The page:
Watch Video: Flying Frenchman Fails to Cross Channel on Flyboard, Falls Into Sea
Flying Frenchman Franky Zapata (Photo Credits: AFP)

Sangatte, July 25: A daredevil French inventor Thursday crashed into the sea on an attempt to fly across the Channel standing on a jet-powered "flyboard", wrecking for now his dream of becoming a new aviation pioneer. Franky Zapata, 40, a former jet-skiing champion, had to be fished out of the Channel by rescuers after falling into the clogged shipping lane between France and Britain during a tricky refuelling manoeuvre. Turkish Man Tries to Stop a Patio Umbrella From Flying in Strong Wind; It Flies With Him! (Watch Video).

But he was in good health and would soon try again, his entourage said. Zapata took off successfully from Sangatte in northern France and had planned to land in Britain around Dover after a flight of just 20 minutes. But the refuelling was always set to be one of the trickiest parts of the operation and Zapata made contact with the refuelling platform due to the waves, forcing him into the sea.

Watch Flying Frenchman On Flyboard: 

"There was a problem with the refuelling," a spokesman for his team said. "He could not carry out the procedure and so the crossing has been cancelled."

The mayor of Sangatte, Guy Allemand, said that Zapata was fine and being brought back to the French coast. "He was recused by the boat's divers. It was a question of just a few metres" between the refuelling manoeuvre coming off and not working, he told AFP.

'Failure Won't Stop Him'

Zapata had hoped to make the 35-kilometre (22-mile) crossing in 20 minutes, keeping an average speed of 140 kilometres an hour (87 mph) at a height of 15-20 metres (50-65 feet) above the water. "Franky is fine, I spoke to him my phone," said Zapata's wife Krystel, who carried out the final launch preparations. "He is very disappointed but, in general, one failure won't stop him," she added, saying he could launch a new bid "perhaps very soon".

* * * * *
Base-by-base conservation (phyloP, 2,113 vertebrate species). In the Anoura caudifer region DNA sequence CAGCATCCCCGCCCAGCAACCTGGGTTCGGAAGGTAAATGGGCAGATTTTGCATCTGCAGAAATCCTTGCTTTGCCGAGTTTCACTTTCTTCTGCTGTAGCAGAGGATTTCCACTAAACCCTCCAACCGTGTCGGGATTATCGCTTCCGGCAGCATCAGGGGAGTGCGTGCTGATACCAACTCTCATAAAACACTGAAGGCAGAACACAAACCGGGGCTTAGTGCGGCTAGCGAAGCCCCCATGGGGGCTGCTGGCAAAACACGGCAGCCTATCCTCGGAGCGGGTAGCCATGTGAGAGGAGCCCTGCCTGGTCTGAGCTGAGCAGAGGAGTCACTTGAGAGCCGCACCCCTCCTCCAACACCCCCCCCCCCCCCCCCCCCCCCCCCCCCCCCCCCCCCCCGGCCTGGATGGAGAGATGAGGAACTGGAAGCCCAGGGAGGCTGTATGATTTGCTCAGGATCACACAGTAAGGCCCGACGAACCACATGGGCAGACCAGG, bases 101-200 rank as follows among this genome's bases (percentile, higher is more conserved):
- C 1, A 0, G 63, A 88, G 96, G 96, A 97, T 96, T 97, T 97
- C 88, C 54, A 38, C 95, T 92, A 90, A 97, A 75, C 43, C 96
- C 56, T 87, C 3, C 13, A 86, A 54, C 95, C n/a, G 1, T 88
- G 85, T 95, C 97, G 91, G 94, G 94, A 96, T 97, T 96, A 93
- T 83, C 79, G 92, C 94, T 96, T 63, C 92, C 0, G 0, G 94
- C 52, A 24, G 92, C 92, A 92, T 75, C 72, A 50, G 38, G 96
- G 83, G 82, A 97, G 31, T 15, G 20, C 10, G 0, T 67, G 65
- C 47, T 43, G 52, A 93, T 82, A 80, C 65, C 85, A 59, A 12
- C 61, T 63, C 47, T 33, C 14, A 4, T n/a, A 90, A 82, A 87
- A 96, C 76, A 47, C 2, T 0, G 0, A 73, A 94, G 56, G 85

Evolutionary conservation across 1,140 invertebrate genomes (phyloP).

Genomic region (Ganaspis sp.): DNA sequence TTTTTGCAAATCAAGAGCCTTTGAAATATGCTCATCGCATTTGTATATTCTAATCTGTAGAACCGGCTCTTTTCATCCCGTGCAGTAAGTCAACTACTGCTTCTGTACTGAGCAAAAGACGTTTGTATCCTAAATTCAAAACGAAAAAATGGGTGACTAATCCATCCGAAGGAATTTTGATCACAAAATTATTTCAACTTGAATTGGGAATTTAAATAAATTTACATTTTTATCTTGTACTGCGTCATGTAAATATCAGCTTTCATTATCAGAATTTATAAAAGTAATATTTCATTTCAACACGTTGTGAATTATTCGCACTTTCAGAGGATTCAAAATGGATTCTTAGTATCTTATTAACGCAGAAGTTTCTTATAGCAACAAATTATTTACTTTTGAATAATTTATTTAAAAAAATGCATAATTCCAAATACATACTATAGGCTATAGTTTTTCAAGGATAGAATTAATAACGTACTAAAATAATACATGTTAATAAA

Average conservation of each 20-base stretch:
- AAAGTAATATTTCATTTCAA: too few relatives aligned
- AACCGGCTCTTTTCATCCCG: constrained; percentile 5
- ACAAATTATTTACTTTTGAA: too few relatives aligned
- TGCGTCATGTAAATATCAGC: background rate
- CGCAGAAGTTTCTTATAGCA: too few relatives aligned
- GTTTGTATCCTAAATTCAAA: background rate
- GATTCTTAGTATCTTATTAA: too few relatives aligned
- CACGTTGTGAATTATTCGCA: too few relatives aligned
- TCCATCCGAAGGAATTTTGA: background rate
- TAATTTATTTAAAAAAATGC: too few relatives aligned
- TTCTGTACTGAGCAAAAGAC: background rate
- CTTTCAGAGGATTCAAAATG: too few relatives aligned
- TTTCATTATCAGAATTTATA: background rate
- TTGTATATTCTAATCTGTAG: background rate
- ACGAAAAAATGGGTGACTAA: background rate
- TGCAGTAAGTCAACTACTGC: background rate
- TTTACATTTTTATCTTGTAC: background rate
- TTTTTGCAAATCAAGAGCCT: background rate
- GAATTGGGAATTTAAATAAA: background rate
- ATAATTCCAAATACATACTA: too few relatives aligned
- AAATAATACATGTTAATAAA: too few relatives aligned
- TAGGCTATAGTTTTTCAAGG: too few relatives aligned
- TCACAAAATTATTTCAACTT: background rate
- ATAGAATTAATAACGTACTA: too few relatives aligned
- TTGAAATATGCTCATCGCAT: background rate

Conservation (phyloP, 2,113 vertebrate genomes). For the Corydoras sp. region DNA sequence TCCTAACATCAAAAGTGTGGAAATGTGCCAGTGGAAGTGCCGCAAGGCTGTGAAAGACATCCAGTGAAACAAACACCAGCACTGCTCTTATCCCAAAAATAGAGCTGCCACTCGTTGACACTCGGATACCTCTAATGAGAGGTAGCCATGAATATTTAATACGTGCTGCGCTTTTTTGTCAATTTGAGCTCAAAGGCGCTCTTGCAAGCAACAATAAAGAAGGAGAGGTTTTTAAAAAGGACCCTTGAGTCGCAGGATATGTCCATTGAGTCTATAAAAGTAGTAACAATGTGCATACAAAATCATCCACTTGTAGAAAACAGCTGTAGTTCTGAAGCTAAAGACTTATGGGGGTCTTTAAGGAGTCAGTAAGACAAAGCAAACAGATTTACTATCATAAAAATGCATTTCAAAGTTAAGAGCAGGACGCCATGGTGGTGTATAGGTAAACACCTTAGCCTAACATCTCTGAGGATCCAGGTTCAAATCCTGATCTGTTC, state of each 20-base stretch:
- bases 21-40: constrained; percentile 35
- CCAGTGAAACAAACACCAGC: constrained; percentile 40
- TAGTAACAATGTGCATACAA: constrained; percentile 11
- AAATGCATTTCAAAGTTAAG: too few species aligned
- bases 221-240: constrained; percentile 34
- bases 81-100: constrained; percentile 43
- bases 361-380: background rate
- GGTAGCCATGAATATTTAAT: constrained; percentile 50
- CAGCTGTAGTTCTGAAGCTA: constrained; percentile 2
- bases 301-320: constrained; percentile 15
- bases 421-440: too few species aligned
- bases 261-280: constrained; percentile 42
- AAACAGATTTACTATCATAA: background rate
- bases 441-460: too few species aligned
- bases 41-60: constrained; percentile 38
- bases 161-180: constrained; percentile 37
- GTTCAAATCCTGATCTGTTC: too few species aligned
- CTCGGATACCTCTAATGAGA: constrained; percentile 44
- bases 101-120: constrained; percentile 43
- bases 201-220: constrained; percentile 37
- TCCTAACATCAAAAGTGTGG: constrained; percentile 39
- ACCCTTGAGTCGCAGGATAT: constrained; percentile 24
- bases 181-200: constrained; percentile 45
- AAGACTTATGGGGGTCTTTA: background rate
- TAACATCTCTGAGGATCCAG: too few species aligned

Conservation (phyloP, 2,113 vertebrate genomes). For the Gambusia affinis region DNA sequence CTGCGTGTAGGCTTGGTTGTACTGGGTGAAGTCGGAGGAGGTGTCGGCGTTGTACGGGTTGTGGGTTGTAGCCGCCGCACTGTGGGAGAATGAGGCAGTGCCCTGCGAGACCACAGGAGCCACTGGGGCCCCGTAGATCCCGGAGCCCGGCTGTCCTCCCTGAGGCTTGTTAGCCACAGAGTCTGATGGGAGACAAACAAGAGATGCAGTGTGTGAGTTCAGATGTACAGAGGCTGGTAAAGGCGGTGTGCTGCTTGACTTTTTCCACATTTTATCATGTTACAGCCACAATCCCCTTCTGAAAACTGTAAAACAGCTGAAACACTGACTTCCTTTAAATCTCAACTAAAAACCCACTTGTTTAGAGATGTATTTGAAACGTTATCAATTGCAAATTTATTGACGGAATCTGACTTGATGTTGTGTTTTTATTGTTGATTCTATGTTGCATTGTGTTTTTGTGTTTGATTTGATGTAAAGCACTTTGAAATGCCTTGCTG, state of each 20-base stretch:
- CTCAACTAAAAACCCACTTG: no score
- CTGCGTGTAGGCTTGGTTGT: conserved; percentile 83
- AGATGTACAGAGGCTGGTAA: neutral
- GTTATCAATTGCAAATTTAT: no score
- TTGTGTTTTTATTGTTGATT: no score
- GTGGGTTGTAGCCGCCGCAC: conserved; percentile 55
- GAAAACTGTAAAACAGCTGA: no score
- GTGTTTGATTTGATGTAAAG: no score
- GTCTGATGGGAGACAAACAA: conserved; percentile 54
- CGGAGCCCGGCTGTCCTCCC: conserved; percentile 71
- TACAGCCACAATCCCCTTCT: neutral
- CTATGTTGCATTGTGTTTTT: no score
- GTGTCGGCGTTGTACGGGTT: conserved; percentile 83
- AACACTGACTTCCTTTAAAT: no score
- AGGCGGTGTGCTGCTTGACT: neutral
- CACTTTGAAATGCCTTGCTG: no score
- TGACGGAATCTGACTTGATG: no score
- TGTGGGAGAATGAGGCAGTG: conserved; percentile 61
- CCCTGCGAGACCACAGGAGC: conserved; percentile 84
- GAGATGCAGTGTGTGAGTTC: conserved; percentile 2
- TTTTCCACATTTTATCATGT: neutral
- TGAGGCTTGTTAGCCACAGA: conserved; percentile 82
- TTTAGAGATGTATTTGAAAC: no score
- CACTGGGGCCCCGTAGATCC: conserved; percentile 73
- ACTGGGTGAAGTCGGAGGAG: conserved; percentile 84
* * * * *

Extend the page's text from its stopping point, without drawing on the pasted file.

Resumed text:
The flyboard is fuelled by kerosene stored in the rider's backpack. Zapata carried 47 kilos (104 pounds) of it on Thursday. But as that would only take him part of the way across the Channel, he needed to pick up a new backpack in mid-Channel for the second half of the trip. In a scene resembling a science fiction film, Zapata had zoomed into the sky to begin his attempt wearing a full body suit, helmet and clutching a joystick to control the device.

Onlookers in Sangatte gasped in astonishment as he soared high above the sea and rapidly became just a tiny speck on the horizon. In a tribute to past aviation heroes, Zapata had picked the day that marks 110 years since pioneer Louis Bleriot made the first airplane flight across the Channel on July 25, 1909. Violent Windstorm Sends Porta Potties up in the Air, Spew its Contents on the Crowd; Watch Viral Video of Shit Storm!

His plan hit problems initially as the French maritime authorities refused to give the project their blessing -- while stopping short of an outright ban -- due to busy shipping traffic in the Channel. But the maritime authorities said they lifted their "unfavourable opinion" after receiving guarantees from Zapata about his refuelling plans and safety.

'Follow in the Footsteps'

Zapata sprung to national prominence at the July 14 Bastille Day military parade when he soared above the Place de la Concorde in Paris in front of world leaders including President Emmanuel Macron and German Chancellor Angela Merkel. He carried a rifle during that demonstration and the French defence ministry said it was studying how the flyboard could be used by its troops. American Grandmother Posing on Iceberg Tossed by The Wind to Sea; Her 'Misadventure' Pictures Go Viral.

"We created a new way of flying. We don't use wings. You are like a bird, it is your body that is flying. It is a boyhood dream," he told reporters ahead of the Channel flight. "We want to follow a little bit in the footsteps of the pioneers of aviation," he added. Zapata's flyboard, which is about the size of a skateboard, is powered by five small jet engines that allow the rider to fly at speeds of 190 kilometres an hour (118 mph).